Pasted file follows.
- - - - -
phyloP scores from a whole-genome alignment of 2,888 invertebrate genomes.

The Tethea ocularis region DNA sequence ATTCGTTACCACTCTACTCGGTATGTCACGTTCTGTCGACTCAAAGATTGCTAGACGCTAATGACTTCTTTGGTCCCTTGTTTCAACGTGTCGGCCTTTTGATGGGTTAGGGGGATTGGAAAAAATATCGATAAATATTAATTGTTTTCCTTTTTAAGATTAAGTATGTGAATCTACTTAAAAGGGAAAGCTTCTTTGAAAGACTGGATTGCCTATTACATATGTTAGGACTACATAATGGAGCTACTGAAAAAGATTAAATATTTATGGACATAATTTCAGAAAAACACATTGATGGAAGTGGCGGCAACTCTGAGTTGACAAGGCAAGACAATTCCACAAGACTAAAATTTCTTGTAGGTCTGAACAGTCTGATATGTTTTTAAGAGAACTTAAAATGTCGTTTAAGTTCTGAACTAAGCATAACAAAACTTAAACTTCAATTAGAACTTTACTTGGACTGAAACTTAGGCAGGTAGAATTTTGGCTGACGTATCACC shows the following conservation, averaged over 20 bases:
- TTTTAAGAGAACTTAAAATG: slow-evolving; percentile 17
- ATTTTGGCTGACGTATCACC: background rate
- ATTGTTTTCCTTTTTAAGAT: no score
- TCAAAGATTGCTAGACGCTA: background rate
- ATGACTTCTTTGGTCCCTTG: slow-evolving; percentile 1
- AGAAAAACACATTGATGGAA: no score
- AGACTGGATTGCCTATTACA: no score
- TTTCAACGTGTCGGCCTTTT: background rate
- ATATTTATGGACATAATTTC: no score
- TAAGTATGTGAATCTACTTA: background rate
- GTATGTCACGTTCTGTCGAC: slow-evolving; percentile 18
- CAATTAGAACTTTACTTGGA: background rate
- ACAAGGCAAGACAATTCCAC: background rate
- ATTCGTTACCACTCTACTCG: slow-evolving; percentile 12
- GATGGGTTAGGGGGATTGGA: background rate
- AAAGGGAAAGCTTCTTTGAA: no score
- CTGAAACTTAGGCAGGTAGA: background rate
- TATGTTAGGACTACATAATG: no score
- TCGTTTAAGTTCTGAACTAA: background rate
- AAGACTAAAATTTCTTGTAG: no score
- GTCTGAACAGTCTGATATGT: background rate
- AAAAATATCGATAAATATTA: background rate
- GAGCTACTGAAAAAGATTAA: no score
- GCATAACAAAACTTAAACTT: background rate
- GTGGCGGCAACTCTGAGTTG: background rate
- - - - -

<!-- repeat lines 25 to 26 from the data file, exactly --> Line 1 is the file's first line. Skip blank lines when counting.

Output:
- GAGCTACTGAAAAAGATTAA: no score
- GCATAACAAAACTTAAACTT: background rate